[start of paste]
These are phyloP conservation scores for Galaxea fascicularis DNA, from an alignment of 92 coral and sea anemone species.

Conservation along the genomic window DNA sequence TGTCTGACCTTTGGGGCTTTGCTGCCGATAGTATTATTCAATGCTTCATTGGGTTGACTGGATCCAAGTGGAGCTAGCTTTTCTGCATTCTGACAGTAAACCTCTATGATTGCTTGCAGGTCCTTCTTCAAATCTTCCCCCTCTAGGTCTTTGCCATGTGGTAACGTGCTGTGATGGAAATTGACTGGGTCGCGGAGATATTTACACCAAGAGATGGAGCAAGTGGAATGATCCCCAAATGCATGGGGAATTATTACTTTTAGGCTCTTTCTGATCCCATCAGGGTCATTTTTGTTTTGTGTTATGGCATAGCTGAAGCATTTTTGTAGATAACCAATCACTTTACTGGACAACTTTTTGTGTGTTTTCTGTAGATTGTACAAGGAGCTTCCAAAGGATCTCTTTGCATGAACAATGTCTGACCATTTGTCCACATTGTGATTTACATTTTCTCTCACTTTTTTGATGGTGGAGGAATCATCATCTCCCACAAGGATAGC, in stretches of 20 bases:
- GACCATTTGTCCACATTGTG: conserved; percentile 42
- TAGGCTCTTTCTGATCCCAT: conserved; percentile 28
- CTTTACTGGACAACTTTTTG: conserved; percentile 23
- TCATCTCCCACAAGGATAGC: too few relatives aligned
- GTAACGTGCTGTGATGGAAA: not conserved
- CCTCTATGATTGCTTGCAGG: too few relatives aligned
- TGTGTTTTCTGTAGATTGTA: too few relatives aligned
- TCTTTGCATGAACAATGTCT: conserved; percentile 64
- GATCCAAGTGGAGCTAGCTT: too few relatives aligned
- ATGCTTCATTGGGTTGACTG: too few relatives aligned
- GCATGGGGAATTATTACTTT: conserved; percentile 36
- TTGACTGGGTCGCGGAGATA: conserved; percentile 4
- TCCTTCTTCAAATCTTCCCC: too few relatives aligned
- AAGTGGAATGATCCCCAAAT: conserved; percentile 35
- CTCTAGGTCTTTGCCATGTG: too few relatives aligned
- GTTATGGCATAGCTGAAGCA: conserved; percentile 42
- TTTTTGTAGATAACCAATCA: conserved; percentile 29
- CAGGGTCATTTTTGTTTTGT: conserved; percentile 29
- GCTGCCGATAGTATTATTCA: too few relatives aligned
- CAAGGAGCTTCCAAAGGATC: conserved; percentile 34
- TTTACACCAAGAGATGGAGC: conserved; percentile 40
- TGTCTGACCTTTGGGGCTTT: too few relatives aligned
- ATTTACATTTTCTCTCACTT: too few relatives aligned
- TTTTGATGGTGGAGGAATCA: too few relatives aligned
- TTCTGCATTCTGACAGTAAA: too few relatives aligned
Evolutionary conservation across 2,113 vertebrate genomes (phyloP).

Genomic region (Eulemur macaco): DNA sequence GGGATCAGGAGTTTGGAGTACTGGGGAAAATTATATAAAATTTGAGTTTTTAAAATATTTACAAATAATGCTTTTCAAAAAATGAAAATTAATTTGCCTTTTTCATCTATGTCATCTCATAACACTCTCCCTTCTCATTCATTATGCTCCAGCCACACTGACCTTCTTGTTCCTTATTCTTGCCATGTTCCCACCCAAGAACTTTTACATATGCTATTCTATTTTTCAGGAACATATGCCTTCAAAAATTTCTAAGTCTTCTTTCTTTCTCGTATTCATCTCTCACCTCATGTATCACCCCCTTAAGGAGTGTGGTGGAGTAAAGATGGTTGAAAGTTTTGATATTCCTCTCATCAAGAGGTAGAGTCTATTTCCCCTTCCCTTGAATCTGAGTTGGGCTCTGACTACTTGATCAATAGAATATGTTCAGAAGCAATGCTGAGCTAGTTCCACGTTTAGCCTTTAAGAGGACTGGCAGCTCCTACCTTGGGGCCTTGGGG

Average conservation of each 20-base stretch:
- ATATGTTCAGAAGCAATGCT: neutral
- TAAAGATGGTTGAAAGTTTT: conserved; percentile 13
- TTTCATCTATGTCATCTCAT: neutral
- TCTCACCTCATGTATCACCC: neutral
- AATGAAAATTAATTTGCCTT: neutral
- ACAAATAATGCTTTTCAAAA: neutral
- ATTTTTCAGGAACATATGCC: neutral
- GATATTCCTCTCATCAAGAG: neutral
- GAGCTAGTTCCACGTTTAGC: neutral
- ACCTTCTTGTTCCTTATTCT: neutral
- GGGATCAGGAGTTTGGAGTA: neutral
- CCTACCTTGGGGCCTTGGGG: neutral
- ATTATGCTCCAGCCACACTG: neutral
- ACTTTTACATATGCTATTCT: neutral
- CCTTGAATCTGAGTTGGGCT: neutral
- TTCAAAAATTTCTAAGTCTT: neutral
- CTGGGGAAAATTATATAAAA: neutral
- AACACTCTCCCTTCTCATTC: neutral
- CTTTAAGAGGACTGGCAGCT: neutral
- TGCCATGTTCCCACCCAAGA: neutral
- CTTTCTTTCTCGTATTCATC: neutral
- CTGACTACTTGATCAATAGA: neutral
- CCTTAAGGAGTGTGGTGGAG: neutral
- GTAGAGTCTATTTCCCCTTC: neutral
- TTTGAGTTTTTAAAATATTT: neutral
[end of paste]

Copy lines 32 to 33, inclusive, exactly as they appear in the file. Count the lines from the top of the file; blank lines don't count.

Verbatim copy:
- TAAAGATGGTTGAAAGTTTT: conserved; percentile 13
- TTTCATCTATGTCATCTCAT: neutral